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There are some who would claim that Seinfeld was the best tv show of the 1990s. Others might say Friends or Twin Peaks or Buffy the Vampire Slayer or Newsradio. They’re all a little misguided (well, except possibly for the Newsradio boosters), because the actual best show of the ‘90s was the cult kids’ show, The Adventures of Pete and Pete. For too few glorious years, Pete and Pete explored the gleefully surreal world of the titular brothers Pete(s) Wrigley, always with the unflinching wisdom that the main thing one carries from childhood into adulthood is melancholy and nostalgia for a magic that can never be regained.
With “Jimmy Had a Polaroid,” Seattle’s Math and Physics Club distills the lessons of Pete and Pete into two and half minutes of pristine pop. Musically, it recalls the jangly college-rock soundtrack for the show that was provided by Miracle Legion in their Polaris alter-ego – a rush of genteel, melodic rock and roll drawing heavily on ‘80s-vintage kudzu rockers like R.E.M. and Let’s Active.
Lyrically, “Jimmy Had a Polaroid” recounts the ways that simple activities with childhood friends like spinning around until you collapse with dizziness or listening to records could conjure a sense of wonder, only to lose it when the friends move away. The song is full of longing for the wonders of childhood, and even the objects mentioned – Polaroids and 45s – are nostalgic relics, replaced by newer, more restless technologies that suggest unceasing forward momentum more than pauses for childish reveries.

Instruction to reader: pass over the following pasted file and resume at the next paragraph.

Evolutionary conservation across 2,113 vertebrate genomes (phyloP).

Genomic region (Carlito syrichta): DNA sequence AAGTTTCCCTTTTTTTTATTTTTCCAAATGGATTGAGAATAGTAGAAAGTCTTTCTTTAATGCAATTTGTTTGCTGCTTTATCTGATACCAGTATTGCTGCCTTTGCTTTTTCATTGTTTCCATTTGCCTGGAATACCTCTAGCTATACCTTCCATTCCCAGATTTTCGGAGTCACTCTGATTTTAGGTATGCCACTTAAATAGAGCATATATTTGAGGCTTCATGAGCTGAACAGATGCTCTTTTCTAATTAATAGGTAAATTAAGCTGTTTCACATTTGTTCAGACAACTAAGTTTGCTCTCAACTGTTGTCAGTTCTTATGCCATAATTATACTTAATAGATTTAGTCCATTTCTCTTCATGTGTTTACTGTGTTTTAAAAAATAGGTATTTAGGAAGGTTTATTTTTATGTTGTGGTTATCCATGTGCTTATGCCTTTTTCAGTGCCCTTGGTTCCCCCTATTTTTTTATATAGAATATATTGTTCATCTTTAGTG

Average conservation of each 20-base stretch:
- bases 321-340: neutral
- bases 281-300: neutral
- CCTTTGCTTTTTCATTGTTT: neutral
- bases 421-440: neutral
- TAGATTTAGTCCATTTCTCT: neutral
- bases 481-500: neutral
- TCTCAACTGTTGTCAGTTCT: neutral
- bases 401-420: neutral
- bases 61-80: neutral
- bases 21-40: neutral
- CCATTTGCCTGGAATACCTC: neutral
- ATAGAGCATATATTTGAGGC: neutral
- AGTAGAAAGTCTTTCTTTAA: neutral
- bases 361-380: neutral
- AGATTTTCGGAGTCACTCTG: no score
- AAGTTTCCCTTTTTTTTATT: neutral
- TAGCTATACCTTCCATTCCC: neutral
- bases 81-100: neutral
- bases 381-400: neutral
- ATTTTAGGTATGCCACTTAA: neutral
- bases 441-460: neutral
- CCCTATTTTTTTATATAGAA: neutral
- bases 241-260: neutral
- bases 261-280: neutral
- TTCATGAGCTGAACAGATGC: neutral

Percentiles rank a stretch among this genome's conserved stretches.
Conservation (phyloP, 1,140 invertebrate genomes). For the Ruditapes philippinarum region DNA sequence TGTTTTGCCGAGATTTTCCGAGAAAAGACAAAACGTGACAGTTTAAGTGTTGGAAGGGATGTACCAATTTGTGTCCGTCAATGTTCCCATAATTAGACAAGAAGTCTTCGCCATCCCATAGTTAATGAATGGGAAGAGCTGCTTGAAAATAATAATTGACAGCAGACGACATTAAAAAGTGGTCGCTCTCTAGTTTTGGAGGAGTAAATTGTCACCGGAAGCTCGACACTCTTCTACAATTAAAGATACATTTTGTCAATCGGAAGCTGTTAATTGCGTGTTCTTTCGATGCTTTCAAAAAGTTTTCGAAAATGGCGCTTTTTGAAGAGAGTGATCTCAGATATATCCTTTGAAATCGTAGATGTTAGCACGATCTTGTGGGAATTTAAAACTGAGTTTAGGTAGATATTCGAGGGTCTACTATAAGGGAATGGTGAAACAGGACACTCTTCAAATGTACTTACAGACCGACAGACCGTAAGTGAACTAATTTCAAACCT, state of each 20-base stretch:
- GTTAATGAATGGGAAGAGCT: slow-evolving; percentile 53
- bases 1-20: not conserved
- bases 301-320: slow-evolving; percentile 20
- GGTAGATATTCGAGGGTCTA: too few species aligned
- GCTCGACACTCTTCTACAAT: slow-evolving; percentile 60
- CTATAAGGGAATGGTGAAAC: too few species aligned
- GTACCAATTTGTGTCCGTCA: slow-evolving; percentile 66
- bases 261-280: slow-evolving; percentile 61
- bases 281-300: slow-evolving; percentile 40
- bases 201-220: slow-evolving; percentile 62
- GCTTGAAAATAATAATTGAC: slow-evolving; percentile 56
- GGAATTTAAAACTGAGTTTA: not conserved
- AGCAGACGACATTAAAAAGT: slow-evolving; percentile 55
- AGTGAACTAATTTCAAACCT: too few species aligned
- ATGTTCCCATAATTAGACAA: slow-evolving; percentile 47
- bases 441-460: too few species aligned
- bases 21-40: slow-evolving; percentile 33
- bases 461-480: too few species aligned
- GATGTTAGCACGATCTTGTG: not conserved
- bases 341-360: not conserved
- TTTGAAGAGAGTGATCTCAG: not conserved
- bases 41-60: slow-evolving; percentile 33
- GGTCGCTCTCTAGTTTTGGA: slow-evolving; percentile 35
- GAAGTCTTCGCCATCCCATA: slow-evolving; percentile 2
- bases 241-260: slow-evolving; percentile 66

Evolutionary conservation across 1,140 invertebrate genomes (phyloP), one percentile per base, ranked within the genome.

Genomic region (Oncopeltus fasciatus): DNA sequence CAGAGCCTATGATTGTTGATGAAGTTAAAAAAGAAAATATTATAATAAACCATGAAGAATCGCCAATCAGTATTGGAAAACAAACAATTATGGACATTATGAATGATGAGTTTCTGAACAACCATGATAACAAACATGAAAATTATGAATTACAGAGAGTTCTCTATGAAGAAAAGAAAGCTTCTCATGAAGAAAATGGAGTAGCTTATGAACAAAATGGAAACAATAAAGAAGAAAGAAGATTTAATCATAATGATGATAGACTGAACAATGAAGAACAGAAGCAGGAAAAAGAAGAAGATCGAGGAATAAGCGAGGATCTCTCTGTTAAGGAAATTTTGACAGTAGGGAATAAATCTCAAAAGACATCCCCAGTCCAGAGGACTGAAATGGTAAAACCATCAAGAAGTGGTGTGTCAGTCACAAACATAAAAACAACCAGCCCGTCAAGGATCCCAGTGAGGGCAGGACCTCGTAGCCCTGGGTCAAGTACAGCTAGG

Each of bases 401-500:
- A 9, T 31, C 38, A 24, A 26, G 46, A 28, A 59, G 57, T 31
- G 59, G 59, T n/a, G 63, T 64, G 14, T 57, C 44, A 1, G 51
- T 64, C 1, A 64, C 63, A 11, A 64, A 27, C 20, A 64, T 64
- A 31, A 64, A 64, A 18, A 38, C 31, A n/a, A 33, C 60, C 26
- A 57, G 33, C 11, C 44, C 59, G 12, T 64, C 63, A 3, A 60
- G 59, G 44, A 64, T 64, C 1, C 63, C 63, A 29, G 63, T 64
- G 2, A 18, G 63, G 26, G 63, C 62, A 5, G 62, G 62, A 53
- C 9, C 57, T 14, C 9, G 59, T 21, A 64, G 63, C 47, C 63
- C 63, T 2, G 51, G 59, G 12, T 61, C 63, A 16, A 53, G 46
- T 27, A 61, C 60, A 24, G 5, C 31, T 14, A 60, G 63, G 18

Those are a lot of thoughts to be crammed into a deceptively simple pop song, but Math and Physics Club evoke them with ease. Like The Adventures of Pete and Pete, Math and Physics Club have mastered the craft of creating artistic Pop Rocks – they know that wrapping a bitter center in a candy shell is the best way to make sadness and melancholy palatable.
“Jimmy Had A Polaroid” is the lead track on I Shouldn’t Look As Good As I Do, released earlier this year by the erstwhile indie-pop label Matinee Recordings.